|John Coates||29/03/2013 13:57:52|
558 forum posts
Andrew: found it and it works. Guess the cardboard box marked "Chester Champion motor + control pod" was a bit of a give away ! Was all connected up so just put the plug in and switched it on. Got quite lively not being secured to anything!!
There's the motor, wiring and control pod, and the cone pulley
Motor alone = £40
Motor + control pod = £55
The lot = £60
P&P on top 'cos it's blummin' heavy
Let me know
|65 forum posts|
My motor spec plate is identical, no serial number, no date!!
I agree with the belt tension possibility, although it might be difficult to get one of these too tight given the tensioning arrangements. I'd been thinking about a new belt for mine since the tensioner is up to its limit and as been for some time, but at least it's easy to change speed now because I can just lift the belt over the pulleys without the need to slack the tensioner off. And no, the belt doesn't slip. I was taking the first cut with a milling cutter after changing over from drill chuck to milling collet the other night and the I thought the belt was slipping as the cutter almost stopped, but I then realised I'd forgotten to tighten the draw bolt. Doh! The slack belt takes everything I am prepared to throw at it - for the time being.
|Ian P||12/04/2020 22:02:47|
2420 forum posts
Sorry to resurrect an old thread but I have the white version of this Champion mill and I am filling up some time by putting it to first use. I bought it incomplete ex showroom at a Chester Engineering open day about ten years ago and it still has its coating of Chinese grease. The motor and some of the handwheels are missing so getting it operational should be fairly straightforward.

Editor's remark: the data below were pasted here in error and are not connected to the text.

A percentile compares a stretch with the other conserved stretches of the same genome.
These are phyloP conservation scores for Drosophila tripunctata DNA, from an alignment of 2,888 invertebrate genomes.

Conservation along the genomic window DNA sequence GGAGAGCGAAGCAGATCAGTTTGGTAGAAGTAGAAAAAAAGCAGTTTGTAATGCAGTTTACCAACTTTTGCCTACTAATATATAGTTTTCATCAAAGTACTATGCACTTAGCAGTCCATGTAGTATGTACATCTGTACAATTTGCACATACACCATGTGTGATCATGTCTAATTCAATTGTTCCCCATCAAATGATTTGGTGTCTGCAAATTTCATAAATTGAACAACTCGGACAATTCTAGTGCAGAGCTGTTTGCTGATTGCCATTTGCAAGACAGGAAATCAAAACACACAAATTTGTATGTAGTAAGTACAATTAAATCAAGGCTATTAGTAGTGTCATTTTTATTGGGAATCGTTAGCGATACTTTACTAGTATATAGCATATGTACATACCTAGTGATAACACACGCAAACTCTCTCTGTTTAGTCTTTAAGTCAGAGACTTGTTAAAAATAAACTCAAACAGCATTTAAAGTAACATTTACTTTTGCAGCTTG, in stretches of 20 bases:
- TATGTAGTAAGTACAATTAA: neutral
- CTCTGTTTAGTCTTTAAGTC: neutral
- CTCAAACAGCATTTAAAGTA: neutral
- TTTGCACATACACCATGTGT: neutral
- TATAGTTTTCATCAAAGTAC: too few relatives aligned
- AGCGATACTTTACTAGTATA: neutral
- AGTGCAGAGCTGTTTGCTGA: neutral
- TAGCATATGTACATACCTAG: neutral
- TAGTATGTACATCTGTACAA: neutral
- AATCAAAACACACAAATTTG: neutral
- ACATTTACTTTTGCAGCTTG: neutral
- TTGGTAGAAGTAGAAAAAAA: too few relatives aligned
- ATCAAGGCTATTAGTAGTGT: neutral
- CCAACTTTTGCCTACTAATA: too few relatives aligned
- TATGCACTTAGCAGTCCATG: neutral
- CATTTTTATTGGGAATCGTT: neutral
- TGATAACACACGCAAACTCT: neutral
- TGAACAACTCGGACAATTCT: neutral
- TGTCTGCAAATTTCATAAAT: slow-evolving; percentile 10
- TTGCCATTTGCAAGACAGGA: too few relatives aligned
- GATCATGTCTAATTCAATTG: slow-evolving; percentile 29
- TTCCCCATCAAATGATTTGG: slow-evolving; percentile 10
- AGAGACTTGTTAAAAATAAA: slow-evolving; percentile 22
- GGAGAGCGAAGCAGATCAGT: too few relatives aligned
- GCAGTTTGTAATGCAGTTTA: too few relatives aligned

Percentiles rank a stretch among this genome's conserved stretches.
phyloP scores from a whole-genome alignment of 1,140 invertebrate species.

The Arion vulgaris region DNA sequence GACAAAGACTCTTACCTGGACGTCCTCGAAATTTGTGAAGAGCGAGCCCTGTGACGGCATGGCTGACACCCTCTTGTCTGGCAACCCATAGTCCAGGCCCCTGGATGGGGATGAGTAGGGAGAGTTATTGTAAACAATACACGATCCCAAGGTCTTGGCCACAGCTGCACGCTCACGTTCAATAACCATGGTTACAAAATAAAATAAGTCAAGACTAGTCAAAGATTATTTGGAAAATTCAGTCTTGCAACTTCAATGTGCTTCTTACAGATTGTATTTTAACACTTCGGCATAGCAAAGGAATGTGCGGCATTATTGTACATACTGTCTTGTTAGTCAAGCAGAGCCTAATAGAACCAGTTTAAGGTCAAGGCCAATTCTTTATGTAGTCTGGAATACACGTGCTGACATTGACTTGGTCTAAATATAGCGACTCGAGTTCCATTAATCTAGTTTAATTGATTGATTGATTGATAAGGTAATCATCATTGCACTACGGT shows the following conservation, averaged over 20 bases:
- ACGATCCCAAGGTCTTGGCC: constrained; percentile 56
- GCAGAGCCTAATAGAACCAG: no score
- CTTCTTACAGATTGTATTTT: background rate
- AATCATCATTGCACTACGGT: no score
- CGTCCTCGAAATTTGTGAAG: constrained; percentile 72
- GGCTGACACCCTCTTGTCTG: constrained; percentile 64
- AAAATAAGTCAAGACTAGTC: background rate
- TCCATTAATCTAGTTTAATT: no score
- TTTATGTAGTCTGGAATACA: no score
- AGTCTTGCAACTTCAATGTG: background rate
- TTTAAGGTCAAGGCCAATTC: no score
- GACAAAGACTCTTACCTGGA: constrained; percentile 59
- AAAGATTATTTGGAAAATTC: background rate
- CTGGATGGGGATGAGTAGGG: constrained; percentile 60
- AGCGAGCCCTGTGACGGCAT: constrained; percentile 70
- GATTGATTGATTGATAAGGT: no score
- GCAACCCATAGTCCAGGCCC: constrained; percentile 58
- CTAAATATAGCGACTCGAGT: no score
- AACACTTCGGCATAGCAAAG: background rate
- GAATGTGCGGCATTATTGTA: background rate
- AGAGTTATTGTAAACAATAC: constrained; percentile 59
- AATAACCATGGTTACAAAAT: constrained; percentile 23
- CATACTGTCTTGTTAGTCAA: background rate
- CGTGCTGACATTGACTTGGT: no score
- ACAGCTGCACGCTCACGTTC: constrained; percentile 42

What I am curious about though is the 'CE' marking in Johns machine (mine has no such label) but the characters in the picture are mirror imaged, but the machine itself isn't!
Maybe this was a dodge to circumvent copyright (before 'China Export' became the explanation for CE)
|Tim Stevens||13/04/2020 17:13:03|
1268 forum posts
It may also be worthwhile to check the air-flow through the motor. It would not be the first time that a sticky label had come off and was blocking the draft (etc etc)
As the motor is running on DC, it would help to put an ammeter in series with the feed, as this will tell you if the current is no more than the rated max current. On the label above this is 4 amps, and you should get this figure only when working hard. And notice that the label the power is 370W at 220 volts - which will draw about 1.7 amps - and this shows that the motor will not stand 4 amps continuous, only as a max and not for long.
|Ian P||13/04/2020 19:01:21|
2420 forum posts
Did you realise you were replying to a thread that has been dormant for seven years Tim?
I came across the thread last night and something odd in one of the pictures made me curious, I assumed the original problem has been solved long ago and whilst I thought of copy/pasting the picture into a new thread it would probably still have needed a link to this old thread to put in context.
Any idea why part of the picture is mirror imaged?
|Martin Connelly||13/04/2020 20:29:05|
1463 forum posts
The label has been put on upside down by someone in China who is unfamiliar with European characters. If we had a label with Chinese characters on it I think a lot of us would not know if we had got the right way up or not. No mirroring of characters required. There is an illusion that works in a similar way.
|Ian P||13/04/2020 20:45:23|
2420 forum posts
Now I know I'm thick!
I got fixated on the mirror image bit and just did not think there might be another way.
Reminds me of a PCB I designed a long time ago, It was pretty simple and laid out with tape, there was no silkscreen or text but I wanted to put a number or identifier to make the track side obvious. I chose 'K47' because there were no curves involved and the numerals only read one way.
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